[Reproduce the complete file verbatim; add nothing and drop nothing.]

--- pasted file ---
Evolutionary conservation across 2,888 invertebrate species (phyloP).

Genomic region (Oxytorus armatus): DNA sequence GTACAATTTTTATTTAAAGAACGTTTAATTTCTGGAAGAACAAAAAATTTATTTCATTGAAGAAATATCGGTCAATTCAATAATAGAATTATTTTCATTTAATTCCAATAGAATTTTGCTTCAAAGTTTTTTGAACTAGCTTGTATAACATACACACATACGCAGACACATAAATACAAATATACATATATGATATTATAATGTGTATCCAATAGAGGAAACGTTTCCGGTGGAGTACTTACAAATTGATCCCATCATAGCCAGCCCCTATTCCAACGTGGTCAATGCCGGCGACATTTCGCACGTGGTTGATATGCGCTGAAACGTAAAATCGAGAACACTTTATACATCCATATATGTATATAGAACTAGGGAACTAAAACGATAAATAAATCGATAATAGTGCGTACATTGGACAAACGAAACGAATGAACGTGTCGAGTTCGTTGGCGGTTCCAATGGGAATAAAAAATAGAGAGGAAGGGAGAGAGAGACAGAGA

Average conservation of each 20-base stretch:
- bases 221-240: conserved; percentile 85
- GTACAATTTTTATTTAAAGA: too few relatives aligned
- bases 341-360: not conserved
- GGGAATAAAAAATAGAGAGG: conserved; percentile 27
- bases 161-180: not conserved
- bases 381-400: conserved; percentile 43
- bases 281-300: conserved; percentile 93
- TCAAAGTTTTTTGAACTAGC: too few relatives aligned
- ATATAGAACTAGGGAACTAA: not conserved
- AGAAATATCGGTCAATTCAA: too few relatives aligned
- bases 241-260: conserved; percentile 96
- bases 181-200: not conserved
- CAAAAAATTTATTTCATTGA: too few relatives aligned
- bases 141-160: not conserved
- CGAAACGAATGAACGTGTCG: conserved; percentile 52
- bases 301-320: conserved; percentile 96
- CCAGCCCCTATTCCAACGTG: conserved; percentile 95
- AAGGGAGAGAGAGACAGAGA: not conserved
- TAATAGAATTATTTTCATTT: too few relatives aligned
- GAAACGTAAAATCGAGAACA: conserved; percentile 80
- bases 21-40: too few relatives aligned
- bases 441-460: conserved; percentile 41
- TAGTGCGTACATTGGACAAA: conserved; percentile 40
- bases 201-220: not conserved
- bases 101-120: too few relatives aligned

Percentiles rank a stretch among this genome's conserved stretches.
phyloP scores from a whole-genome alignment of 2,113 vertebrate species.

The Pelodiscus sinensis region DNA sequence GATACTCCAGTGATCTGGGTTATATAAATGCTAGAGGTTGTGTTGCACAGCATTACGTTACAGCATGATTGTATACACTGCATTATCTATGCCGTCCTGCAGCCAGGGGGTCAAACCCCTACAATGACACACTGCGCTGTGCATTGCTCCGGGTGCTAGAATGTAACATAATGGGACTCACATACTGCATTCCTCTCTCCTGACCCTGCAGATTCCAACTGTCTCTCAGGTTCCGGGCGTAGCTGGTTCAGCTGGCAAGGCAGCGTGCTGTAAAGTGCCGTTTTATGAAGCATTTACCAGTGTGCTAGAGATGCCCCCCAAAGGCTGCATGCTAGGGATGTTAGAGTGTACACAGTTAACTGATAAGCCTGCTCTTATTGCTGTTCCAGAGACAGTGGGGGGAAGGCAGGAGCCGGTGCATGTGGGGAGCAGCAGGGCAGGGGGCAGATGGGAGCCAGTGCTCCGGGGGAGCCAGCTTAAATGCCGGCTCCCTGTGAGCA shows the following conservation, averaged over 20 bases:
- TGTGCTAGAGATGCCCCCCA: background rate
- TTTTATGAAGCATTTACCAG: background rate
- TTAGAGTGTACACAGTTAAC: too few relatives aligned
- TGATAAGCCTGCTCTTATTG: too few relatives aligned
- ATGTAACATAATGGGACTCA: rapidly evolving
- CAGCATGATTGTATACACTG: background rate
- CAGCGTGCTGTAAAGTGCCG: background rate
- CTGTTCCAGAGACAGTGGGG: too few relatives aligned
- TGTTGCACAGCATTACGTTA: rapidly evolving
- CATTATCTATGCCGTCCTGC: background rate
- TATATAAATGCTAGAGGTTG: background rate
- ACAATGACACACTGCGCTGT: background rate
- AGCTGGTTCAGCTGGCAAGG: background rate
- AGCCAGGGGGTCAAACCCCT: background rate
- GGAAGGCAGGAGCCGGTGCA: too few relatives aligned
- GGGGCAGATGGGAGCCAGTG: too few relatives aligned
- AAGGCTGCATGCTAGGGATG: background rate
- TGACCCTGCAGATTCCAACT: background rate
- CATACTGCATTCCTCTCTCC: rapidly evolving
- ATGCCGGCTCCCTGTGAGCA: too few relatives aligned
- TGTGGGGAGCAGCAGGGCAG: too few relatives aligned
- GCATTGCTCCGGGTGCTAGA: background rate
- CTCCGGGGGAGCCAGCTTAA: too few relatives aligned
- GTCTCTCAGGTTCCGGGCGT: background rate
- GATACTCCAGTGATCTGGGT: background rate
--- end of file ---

Evolutionary conservation across 2,888 invertebrate species (phyloP).

Genomic region (Oxytorus armatus): DNA sequence GTACAATTTTTATTTAAAGAACGTTTAATTTCTGGAAGAACAAAAAATTTATTTCATTGAAGAAATATCGGTCAATTCAATAATAGAATTATTTTCATTTAATTCCAATAGAATTTTGCTTCAAAGTTTTTTGAACTAGCTTGTATAACATACACACATACGCAGACACATAAATACAAATATACATATATGATATTATAATGTGTATCCAATAGAGGAAACGTTTCCGGTGGAGTACTTACAAATTGATCCCATCATAGCCAGCCCCTATTCCAACGTGGTCAATGCCGGCGACATTTCGCACGTGGTTGATATGCGCTGAAACGTAAAATCGAGAACACTTTATACATCCATATATGTATATAGAACTAGGGAACTAAAACGATAAATAAATCGATAATAGTGCGTACATTGGACAAACGAAACGAATGAACGTGTCGAGTTCGTTGGCGGTTCCAATGGGAATAAAAAATAGAGAGGAAGGGAGAGAGAGACAGAGA

Average conservation of each 20-base stretch:
- bases 221-240: conserved; percentile 85
- GTACAATTTTTATTTAAAGA: too few relatives aligned
- bases 341-360: not conserved
- GGGAATAAAAAATAGAGAGG: conserved; percentile 27
- bases 161-180: not conserved
- bases 381-400: conserved; percentile 43
- bases 281-300: conserved; percentile 93
- TCAAAGTTTTTTGAACTAGC: too few relatives aligned
- ATATAGAACTAGGGAACTAA: not conserved
- AGAAATATCGGTCAATTCAA: too few relatives aligned
- bases 241-260: conserved; percentile 96
- bases 181-200: not conserved
- CAAAAAATTTATTTCATTGA: too few relatives aligned
- bases 141-160: not conserved
- CGAAACGAATGAACGTGTCG: conserved; percentile 52
- bases 301-320: conserved; percentile 96
- CCAGCCCCTATTCCAACGTG: conserved; percentile 95
- AAGGGAGAGAGAGACAGAGA: not conserved
- TAATAGAATTATTTTCATTT: too few relatives aligned
- GAAACGTAAAATCGAGAACA: conserved; percentile 80
- bases 21-40: too few relatives aligned
- bases 441-460: conserved; percentile 41
- TAGTGCGTACATTGGACAAA: conserved; percentile 40
- bases 201-220: not conserved
- bases 101-120: too few relatives aligned

Percentiles rank a stretch among this genome's conserved stretches.
phyloP scores from a whole-genome alignment of 2,113 vertebrate species.

The Pelodiscus sinensis region DNA sequence GATACTCCAGTGATCTGGGTTATATAAATGCTAGAGGTTGTGTTGCACAGCATTACGTTACAGCATGATTGTATACACTGCATTATCTATGCCGTCCTGCAGCCAGGGGGTCAAACCCCTACAATGACACACTGCGCTGTGCATTGCTCCGGGTGCTAGAATGTAACATAATGGGACTCACATACTGCATTCCTCTCTCCTGACCCTGCAGATTCCAACTGTCTCTCAGGTTCCGGGCGTAGCTGGTTCAGCTGGCAAGGCAGCGTGCTGTAAAGTGCCGTTTTATGAAGCATTTACCAGTGTGCTAGAGATGCCCCCCAAAGGCTGCATGCTAGGGATGTTAGAGTGTACACAGTTAACTGATAAGCCTGCTCTTATTGCTGTTCCAGAGACAGTGGGGGGAAGGCAGGAGCCGGTGCATGTGGGGAGCAGCAGGGCAGGGGGCAGATGGGAGCCAGTGCTCCGGGGGAGCCAGCTTAAATGCCGGCTCCCTGTGAGCA shows the following conservation, averaged over 20 bases:
- TGTGCTAGAGATGCCCCCCA: background rate
- TTTTATGAAGCATTTACCAG: background rate
- TTAGAGTGTACACAGTTAAC: too few relatives aligned
- TGATAAGCCTGCTCTTATTG: too few relatives aligned
- ATGTAACATAATGGGACTCA: rapidly evolving
- CAGCATGATTGTATACACTG: background rate
- CAGCGTGCTGTAAAGTGCCG: background rate
- CTGTTCCAGAGACAGTGGGG: too few relatives aligned
- TGTTGCACAGCATTACGTTA: rapidly evolving
- CATTATCTATGCCGTCCTGC: background rate
- TATATAAATGCTAGAGGTTG: background rate
- ACAATGACACACTGCGCTGT: background rate
- AGCTGGTTCAGCTGGCAAGG: background rate
- AGCCAGGGGGTCAAACCCCT: background rate
- GGAAGGCAGGAGCCGGTGCA: too few relatives aligned
- GGGGCAGATGGGAGCCAGTG: too few relatives aligned
- AAGGCTGCATGCTAGGGATG: background rate
- TGACCCTGCAGATTCCAACT: background rate
- CATACTGCATTCCTCTCTCC: rapidly evolving
- ATGCCGGCTCCCTGTGAGCA: too few relatives aligned
- TGTGGGGAGCAGCAGGGCAG: too few relatives aligned
- GCATTGCTCCGGGTGCTAGA: background rate
- CTCCGGGGGAGCCAGCTTAA: too few relatives aligned
- GTCTCTCAGGTTCCGGGCGT: background rate
- GATACTCCAGTGATCTGGGT: background rate